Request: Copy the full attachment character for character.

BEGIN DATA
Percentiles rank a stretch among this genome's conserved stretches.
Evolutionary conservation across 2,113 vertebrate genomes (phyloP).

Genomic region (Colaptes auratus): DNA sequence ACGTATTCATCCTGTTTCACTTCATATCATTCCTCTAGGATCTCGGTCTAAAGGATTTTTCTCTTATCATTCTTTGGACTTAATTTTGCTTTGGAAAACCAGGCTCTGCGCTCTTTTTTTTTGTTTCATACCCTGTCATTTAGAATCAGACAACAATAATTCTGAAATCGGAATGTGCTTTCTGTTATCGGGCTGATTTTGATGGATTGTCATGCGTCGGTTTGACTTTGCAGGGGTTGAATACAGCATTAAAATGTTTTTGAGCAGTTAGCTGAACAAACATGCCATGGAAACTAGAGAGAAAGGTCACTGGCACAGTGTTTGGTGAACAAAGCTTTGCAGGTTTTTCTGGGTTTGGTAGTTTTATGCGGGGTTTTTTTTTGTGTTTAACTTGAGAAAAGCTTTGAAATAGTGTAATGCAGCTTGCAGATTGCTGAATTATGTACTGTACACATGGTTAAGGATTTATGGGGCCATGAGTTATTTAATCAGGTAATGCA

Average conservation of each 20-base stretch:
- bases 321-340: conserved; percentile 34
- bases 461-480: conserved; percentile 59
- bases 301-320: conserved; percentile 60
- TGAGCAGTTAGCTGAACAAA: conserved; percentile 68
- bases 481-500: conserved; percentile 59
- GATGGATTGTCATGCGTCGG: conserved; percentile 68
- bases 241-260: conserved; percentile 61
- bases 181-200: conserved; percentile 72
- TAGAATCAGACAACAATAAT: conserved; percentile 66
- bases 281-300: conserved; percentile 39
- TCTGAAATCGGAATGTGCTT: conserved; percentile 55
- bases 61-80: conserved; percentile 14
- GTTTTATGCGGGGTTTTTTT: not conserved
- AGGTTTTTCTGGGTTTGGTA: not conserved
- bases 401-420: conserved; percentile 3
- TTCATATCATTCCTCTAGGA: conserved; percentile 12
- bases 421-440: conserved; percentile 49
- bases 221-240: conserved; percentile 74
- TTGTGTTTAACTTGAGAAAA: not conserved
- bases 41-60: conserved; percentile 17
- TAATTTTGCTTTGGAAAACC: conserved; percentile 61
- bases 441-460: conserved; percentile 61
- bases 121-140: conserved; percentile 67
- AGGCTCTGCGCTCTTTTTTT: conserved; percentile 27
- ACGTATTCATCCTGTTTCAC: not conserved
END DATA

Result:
Percentiles rank a stretch among this genome's conserved stretches.
Evolutionary conservation across 2,113 vertebrate genomes (phyloP).

Genomic region (Colaptes auratus): DNA sequence ACGTATTCATCCTGTTTCACTTCATATCATTCCTCTAGGATCTCGGTCTAAAGGATTTTTCTCTTATCATTCTTTGGACTTAATTTTGCTTTGGAAAACCAGGCTCTGCGCTCTTTTTTTTTGTTTCATACCCTGTCATTTAGAATCAGACAACAATAATTCTGAAATCGGAATGTGCTTTCTGTTATCGGGCTGATTTTGATGGATTGTCATGCGTCGGTTTGACTTTGCAGGGGTTGAATACAGCATTAAAATGTTTTTGAGCAGTTAGCTGAACAAACATGCCATGGAAACTAGAGAGAAAGGTCACTGGCACAGTGTTTGGTGAACAAAGCTTTGCAGGTTTTTCTGGGTTTGGTAGTTTTATGCGGGGTTTTTTTTTGTGTTTAACTTGAGAAAAGCTTTGAAATAGTGTAATGCAGCTTGCAGATTGCTGAATTATGTACTGTACACATGGTTAAGGATTTATGGGGCCATGAGTTATTTAATCAGGTAATGCA

Average conservation of each 20-base stretch:
- bases 321-340: conserved; percentile 34
- bases 461-480: conserved; percentile 59
- bases 301-320: conserved; percentile 60
- TGAGCAGTTAGCTGAACAAA: conserved; percentile 68
- bases 481-500: conserved; percentile 59
- GATGGATTGTCATGCGTCGG: conserved; percentile 68
- bases 241-260: conserved; percentile 61
- bases 181-200: conserved; percentile 72
- TAGAATCAGACAACAATAAT: conserved; percentile 66
- bases 281-300: conserved; percentile 39
- TCTGAAATCGGAATGTGCTT: conserved; percentile 55
- bases 61-80: conserved; percentile 14
- GTTTTATGCGGGGTTTTTTT: not conserved
- AGGTTTTTCTGGGTTTGGTA: not conserved
- bases 401-420: conserved; percentile 3
- TTCATATCATTCCTCTAGGA: conserved; percentile 12
- bases 421-440: conserved; percentile 49
- bases 221-240: conserved; percentile 74
- TTGTGTTTAACTTGAGAAAA: not conserved
- bases 41-60: conserved; percentile 17
- TAATTTTGCTTTGGAAAACC: conserved; percentile 61
- bases 441-460: conserved; percentile 61
- bases 121-140: conserved; percentile 67
- AGGCTCTGCGCTCTTTTTTT: conserved; percentile 27
- ACGTATTCATCCTGTTTCAC: not conserved